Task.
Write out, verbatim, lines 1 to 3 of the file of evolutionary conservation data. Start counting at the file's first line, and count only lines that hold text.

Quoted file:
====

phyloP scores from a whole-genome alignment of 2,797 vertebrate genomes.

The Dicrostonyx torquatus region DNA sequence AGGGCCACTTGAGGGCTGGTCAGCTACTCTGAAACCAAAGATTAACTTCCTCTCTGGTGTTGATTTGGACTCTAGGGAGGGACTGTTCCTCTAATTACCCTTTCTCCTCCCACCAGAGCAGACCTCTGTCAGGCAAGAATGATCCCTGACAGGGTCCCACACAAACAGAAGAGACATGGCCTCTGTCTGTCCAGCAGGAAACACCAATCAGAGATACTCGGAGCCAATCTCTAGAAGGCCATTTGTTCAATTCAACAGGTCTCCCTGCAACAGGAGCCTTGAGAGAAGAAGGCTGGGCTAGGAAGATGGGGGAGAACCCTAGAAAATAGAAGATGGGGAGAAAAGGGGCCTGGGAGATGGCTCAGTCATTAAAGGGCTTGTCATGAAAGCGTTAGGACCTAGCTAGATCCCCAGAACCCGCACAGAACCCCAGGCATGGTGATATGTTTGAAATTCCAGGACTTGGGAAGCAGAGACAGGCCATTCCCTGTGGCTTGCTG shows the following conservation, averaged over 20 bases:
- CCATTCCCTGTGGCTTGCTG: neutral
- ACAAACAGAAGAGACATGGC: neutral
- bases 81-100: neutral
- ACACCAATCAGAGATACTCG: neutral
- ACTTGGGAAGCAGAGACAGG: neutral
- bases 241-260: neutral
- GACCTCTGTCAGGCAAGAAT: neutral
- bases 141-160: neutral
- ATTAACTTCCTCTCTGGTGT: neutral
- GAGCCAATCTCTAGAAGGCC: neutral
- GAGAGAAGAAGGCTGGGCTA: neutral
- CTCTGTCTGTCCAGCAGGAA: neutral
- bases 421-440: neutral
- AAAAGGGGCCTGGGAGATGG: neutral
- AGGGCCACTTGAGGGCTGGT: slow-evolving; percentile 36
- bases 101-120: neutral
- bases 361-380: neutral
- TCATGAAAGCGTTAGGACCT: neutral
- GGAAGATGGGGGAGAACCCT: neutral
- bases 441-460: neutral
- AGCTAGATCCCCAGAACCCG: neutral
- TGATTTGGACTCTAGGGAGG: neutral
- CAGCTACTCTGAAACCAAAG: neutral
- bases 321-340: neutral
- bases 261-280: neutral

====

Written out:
phyloP scores from a whole-genome alignment of 2,797 vertebrate genomes.

The Dicrostonyx torquatus region DNA sequence AGGGCCACTTGAGGGCTGGTCAGCTACTCTGAAACCAAAGATTAACTTCCTCTCTGGTGTTGATTTGGACTCTAGGGAGGGACTGTTCCTCTAATTACCCTTTCTCCTCCCACCAGAGCAGACCTCTGTCAGGCAAGAATGATCCCTGACAGGGTCCCACACAAACAGAAGAGACATGGCCTCTGTCTGTCCAGCAGGAAACACCAATCAGAGATACTCGGAGCCAATCTCTAGAAGGCCATTTGTTCAATTCAACAGGTCTCCCTGCAACAGGAGCCTTGAGAGAAGAAGGCTGGGCTAGGAAGATGGGGGAGAACCCTAGAAAATAGAAGATGGGGAGAAAAGGGGCCTGGGAGATGGCTCAGTCATTAAAGGGCTTGTCATGAAAGCGTTAGGACCTAGCTAGATCCCCAGAACCCGCACAGAACCCCAGGCATGGTGATATGTTTGAAATTCCAGGACTTGGGAAGCAGAGACAGGCCATTCCCTGTGGCTTGCTG shows the following conservation, averaged over 20 bases:
- CCATTCCCTGTGGCTTGCTG: neutral